This post was inspired by Plonkee’s article Starting a Business Will Not Make You Rich.

{ 4 trackbacks }

quick selection of great reads | plonkee money
May 31, 2008 at 7:28 am
Saturday morning links of interest | Sense to Save
May 31, 2008 at 8:02 am
Is Blogging Passive Income?
June 25, 2008 at 11:02 am
Escaping Paycheck to Paycheck
July 21, 2008 at 11:00 am


Christine May 30, 2008 at 11:16 am

There are other considerations as well, I think, like whether or not making money is going to cost you money and/or be enough of a hassle that you’d rather not deal with it. With wordpress, for example, I’m using a free blog — and so if I want to put up ads, first I’ll have to get my own domain, and hosting space somewhere, and such — which cost time and money. Would it be worth the trouble? Maybe. But it’s still enough of a bother that I don’t think I’ll do it … not unless my traffic really soars or I really need the extra cash.

Plus, it’d mess with my layout — and I like my current look quite well.

mrsmicah May 30, 2008 at 11:19 am

That’s another good point, Christine. As I mentioned, there’s still an initial expense. Blogger allows you to get around the no-ads rule, but it has its own things which keep many sites from being taken as seriously.

I didn’t get on a self-hosted program until I was pretty sure I could bring in ads to handle the price.

Vered May 30, 2008 at 11:27 am

Ads are an interesting issue. I just wrote about it. I run them, the revenue is tiny, but I figure that as long as I keep it relatively clean and filter out offending ads (Adsense has plenty of those), why not make a few bucks from something that O love to do and would do anyway. Great post – thanks.

Pete @ May 30, 2008 at 11:29 am

ahh.. c’mon. don’t burst my bubble. You mean i’m going to have to actually work at this? ugh.

That One Caveman May 30, 2008 at 12:12 pm

I didn’t start my blog to make money, but I would like to make some.

You said, “I didnÒ€ℒt actually make money off the blog until it was about 5 months old.”

Mine just turned 5 months old and while I have had a good subscriber growth, I have made less than $10 over this year in Adsense ads. I think I figured I’ll finally be able to cash out in 2033. I guess I’m just not doing a good job of monetizing it quite yet.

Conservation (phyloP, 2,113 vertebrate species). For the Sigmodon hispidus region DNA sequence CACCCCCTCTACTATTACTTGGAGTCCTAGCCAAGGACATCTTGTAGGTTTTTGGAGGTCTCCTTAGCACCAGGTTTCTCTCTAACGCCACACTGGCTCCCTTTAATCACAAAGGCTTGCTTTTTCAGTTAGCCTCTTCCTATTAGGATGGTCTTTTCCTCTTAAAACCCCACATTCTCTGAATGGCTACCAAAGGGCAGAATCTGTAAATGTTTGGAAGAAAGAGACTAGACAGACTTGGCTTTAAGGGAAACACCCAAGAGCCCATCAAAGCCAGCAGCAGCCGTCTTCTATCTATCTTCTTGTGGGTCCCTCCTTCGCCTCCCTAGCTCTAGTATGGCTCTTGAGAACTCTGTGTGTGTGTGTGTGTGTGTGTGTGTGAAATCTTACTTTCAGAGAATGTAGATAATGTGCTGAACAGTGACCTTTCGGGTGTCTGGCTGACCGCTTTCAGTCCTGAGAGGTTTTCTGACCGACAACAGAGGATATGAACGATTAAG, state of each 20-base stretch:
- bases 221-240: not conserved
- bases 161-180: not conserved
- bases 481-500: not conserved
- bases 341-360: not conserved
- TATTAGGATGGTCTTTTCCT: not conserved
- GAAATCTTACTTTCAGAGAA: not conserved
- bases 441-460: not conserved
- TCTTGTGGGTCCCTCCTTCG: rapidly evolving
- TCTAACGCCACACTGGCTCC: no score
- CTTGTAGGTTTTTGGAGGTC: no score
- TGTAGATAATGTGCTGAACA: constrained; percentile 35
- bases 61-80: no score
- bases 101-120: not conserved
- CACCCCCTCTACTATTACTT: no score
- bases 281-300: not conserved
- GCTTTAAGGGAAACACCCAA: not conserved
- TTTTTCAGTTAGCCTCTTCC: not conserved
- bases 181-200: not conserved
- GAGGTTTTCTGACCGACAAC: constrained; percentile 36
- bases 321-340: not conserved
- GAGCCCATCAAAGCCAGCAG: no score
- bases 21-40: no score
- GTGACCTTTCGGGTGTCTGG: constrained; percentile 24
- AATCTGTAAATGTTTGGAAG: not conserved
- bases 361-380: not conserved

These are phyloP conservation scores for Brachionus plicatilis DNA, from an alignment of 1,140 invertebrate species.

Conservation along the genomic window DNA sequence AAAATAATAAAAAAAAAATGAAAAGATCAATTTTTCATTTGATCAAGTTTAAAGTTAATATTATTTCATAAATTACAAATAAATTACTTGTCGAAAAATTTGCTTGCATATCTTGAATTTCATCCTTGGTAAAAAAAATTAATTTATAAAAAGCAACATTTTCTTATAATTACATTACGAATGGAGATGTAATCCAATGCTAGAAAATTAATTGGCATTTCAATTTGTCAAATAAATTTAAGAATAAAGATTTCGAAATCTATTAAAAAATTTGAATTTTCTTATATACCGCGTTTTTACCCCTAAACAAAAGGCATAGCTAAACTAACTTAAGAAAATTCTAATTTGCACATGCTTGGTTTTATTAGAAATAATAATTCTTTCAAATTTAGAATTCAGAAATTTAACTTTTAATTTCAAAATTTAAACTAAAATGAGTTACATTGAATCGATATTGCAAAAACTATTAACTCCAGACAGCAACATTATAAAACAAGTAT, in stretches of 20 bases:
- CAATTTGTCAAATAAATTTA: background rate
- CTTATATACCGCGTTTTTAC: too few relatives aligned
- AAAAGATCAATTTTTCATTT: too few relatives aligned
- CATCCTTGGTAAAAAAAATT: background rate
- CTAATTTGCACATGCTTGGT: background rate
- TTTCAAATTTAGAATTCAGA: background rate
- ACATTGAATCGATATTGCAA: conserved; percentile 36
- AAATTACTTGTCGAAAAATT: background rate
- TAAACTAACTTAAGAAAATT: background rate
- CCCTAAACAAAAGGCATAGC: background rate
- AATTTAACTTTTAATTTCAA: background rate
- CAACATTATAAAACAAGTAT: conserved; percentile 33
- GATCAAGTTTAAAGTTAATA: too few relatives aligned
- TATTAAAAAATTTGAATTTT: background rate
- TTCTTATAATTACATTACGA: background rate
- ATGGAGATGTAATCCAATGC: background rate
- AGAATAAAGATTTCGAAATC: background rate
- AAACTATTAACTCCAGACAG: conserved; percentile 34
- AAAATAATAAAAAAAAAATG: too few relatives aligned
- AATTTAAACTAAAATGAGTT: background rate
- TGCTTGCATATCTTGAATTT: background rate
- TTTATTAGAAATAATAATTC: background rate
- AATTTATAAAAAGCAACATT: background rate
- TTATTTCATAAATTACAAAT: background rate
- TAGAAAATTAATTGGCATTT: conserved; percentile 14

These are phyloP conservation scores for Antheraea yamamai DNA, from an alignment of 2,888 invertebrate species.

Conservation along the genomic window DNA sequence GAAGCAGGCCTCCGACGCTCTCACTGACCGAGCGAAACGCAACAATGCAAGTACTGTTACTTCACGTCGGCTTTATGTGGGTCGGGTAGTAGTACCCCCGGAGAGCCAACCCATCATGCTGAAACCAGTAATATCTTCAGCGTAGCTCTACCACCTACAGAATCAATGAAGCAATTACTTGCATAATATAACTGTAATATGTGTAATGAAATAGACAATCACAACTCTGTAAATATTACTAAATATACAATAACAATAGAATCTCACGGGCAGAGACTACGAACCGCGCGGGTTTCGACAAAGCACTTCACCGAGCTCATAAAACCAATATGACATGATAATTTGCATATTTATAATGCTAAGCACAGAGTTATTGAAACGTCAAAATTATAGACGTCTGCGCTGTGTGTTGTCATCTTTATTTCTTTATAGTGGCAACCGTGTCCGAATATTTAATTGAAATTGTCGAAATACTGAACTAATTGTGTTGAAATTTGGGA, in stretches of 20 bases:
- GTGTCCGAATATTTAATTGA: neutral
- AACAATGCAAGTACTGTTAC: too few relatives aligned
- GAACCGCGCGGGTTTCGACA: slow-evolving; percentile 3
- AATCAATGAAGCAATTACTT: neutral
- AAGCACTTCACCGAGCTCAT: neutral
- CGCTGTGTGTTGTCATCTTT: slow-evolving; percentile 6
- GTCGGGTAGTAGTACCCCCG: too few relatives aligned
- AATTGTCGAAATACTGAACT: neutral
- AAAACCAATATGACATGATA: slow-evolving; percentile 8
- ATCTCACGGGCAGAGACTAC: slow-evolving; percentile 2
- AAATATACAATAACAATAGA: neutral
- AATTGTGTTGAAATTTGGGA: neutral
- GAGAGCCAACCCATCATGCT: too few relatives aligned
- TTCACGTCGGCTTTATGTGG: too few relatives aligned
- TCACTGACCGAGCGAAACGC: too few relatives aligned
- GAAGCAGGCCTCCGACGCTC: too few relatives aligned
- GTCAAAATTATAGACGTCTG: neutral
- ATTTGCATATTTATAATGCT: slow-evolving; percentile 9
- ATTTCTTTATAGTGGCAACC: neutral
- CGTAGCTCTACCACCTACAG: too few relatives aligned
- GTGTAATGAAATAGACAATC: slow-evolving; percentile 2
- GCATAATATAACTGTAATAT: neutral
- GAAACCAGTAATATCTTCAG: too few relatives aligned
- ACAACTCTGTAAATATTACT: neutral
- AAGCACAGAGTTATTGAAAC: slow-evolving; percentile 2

Chris May 30, 2008 at 12:41 pm

Well, I’m definitely in it for the long haul and learning a lot from the pro bloggers.

MoneyEnergy May 30, 2008 at 1:04 pm

It’s interesting how blogging on PF for so many blogs seems to naturally slide into blogging for money. One of the central topics for some PF bloggers (including myself) – and whether or not I’d be blogging about it – is creating passive income (cashflow) in one’s life. Well la-dee-da, some blogs happen to be a vehicle for that. And so you see alot of PF blogs that are also about blogging for $ specifically.

I’m not interested in writing about blogging for money. If it happens, it happens – great. But I don’t want my blog to ever be about that. It’s fine for other blogs – that’s their niche and they’re good at it. But it’s not what I was originally interested in.

Pinyo May 30, 2008 at 1:39 pm

Excellent article Mrs. Micah. Now, off to read your archive. πŸ˜›

Megan May 30, 2008 at 2:32 pm

I have to admit, finding new blogs that are clearly just designed to bring in money tend to bother me a bit. If you decide you want to blog, and you have up Adsense the day after you create the blog, that’s fine, as long as the blog has content and isn’t just clearly a vehicle for attempting to get money. Clearly, that’s not a scheme that’s going to work.